Seven Principles at WPI: Technology as a Lever

Filed in In the Classroom, Tips for Teaching with Technology by on February 9, 2012

Several years ago – dare I say it – before blogging took off, I wrote a short piece for our TTL team e-newsletter on applying the “Seven Principles for Good Practice in Undergraduate Education” (Chickering and Gamson, 1987) based on the follow-up “Implementing the Seven Principles: Technology as a Lever” (Chickering and Erhmann, 1996).   Since it’s been a few years, and WPI has adopted/changed many of our instructional technology tools, I thought it was time for an update!

Principle One:  Good Practice Encourages Contacts Between Students and Faculty

Chickering and Gamson wrote that “frequent student-faculty contact in and out of classes is the most important factor in student motivation and involvement” (1987). There are many synchronous and asynchronous communication tools available to increase the level of contact and connection between a student and a professor. These tools can also provide alternative ways for students with diverse learning styles to approach an instructor with a question or comment regarding the course. 

For ideas and tips for tools available to faculty at WPI that can be used to increase contact with students, consider the following:

  • Communicate with your Students using myWPI (Version 9.1 users, click on the “Communication” button)
  • Consider holding virtual Office Hours using Wimba Classroom
  • Did you receive a particularly challenging inquiry from a student via email?  Could P-Cap be a solution for recording a screen capture video response/explanation for the student?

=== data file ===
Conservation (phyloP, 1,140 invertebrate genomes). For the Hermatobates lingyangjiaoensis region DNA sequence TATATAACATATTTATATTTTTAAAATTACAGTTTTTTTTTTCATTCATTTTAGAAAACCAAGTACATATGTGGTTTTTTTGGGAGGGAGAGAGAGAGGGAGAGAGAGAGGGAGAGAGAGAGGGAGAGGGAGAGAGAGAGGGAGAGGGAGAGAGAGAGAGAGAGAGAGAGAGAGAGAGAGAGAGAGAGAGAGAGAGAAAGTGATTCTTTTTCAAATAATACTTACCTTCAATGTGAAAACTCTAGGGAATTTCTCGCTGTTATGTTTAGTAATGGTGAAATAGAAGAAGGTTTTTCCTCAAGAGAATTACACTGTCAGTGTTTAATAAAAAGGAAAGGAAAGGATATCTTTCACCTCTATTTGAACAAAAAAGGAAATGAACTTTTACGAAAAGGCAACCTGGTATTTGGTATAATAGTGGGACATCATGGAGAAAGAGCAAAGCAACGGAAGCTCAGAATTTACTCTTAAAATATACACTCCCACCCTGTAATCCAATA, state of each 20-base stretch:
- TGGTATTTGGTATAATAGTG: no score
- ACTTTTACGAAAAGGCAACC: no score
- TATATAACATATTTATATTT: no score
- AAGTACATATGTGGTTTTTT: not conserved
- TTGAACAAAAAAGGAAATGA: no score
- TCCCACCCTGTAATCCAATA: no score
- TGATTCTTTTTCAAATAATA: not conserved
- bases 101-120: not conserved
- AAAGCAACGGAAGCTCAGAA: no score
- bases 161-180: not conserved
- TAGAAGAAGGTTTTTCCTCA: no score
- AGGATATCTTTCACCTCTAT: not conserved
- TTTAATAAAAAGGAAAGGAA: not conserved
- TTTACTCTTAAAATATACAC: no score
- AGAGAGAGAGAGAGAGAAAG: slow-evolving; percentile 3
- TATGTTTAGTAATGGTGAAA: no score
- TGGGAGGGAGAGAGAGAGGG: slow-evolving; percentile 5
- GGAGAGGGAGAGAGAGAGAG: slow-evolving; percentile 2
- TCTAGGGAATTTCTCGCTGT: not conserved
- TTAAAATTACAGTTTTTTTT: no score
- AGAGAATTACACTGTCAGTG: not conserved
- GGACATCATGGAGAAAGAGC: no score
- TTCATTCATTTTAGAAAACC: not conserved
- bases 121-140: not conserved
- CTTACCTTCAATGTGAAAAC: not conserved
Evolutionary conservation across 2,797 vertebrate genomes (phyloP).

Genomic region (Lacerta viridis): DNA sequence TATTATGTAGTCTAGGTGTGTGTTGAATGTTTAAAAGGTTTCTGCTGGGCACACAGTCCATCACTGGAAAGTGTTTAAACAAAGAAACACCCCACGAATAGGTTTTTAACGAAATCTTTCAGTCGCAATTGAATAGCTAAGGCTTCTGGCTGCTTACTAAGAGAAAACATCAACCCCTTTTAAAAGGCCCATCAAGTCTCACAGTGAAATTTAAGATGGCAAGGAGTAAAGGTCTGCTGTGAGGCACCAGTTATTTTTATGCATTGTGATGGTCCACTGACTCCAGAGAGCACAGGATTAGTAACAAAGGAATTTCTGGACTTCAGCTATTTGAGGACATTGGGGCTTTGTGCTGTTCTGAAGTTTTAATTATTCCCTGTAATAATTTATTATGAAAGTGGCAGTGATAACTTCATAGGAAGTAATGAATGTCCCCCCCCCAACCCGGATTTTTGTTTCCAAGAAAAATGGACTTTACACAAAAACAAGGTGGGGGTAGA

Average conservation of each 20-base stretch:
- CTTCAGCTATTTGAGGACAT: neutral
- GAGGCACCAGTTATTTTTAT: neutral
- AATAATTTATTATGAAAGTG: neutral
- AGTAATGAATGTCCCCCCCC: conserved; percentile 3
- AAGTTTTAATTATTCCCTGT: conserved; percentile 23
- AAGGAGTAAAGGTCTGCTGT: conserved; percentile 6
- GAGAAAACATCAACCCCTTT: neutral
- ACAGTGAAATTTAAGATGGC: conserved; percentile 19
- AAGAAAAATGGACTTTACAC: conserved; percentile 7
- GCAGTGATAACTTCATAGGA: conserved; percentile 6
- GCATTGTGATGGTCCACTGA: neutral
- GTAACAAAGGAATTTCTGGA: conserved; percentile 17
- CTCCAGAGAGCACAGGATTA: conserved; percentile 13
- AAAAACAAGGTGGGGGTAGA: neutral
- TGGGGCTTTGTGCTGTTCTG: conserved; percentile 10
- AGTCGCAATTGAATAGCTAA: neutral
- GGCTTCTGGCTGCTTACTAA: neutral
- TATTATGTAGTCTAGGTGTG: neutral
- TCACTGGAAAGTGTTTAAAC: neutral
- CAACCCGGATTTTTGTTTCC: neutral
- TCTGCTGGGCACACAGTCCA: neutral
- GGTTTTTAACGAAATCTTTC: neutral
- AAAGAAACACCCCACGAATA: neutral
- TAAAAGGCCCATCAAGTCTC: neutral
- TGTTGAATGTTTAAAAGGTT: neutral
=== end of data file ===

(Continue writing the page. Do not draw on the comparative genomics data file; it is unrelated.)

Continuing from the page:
Principle Two:  Good Practice Develops Reciprocity and Cooperation Among Students

Chickering and Gamson wrote, “Learning is enhanced when it is more like a team effort that a solo race. Good learning, like good work, is collaborative and social, not competitive and isolated. Working with others often increases involvement in learning. Sharing one’s own ideas and responding to others’ reactions sharpens thinking and deepens understanding.” (1987). Group work is shown in research studies to improve student understanding of the content while also encouraging students to be active learners. There are many tools available at WPI that enable peer learning and reflection:

Principle Three:  Good Practice Uses Active Learning Techniques

Chickering and Ehrmann wrote, “Learning is not a spectator sport. Students do not learn much just sitting in classes listening to teachers, memorizing prepackaged assignments, and spitting out answers” (1996). Active learning, as indicated by the name, is where students are actively engaged in the learning process. The lab component to most WPI courses and the project-based learning experience are just two examples of active learning at WPI. There are also many tools and simulations available at WPI that encourage active learning techniques:

Principle Four:  Good Practice Gives Prompt Feedback

Chickering and Ehrmann wrote: “Students need help in assessing their existing knowledge and competence. Then, in classes, students need frequent opportunities to perform and receive feedback on their performance. Students need chances to reflect on what they have learned, what they still need to know, and how they might assess themselves.” (1996). There are many ways in which technology can be used to give feedback to students in and out of the classroom.  Consider the following: 

Principle Five:  Good Practice Emphasizes Time on Task

Chickering and Ehrmann wrote: “Time plus energy equals learning. Learning to use one’s time well is critical for students and professionals alike. Allocating realistic amounts of time means effective learning for students and effective teaching for faculty” (1996). There are many ways by which technology can be used to improve time on task for both students and faculty in and out of the classroom:

  • Set up due dates using assessment tools in myWPI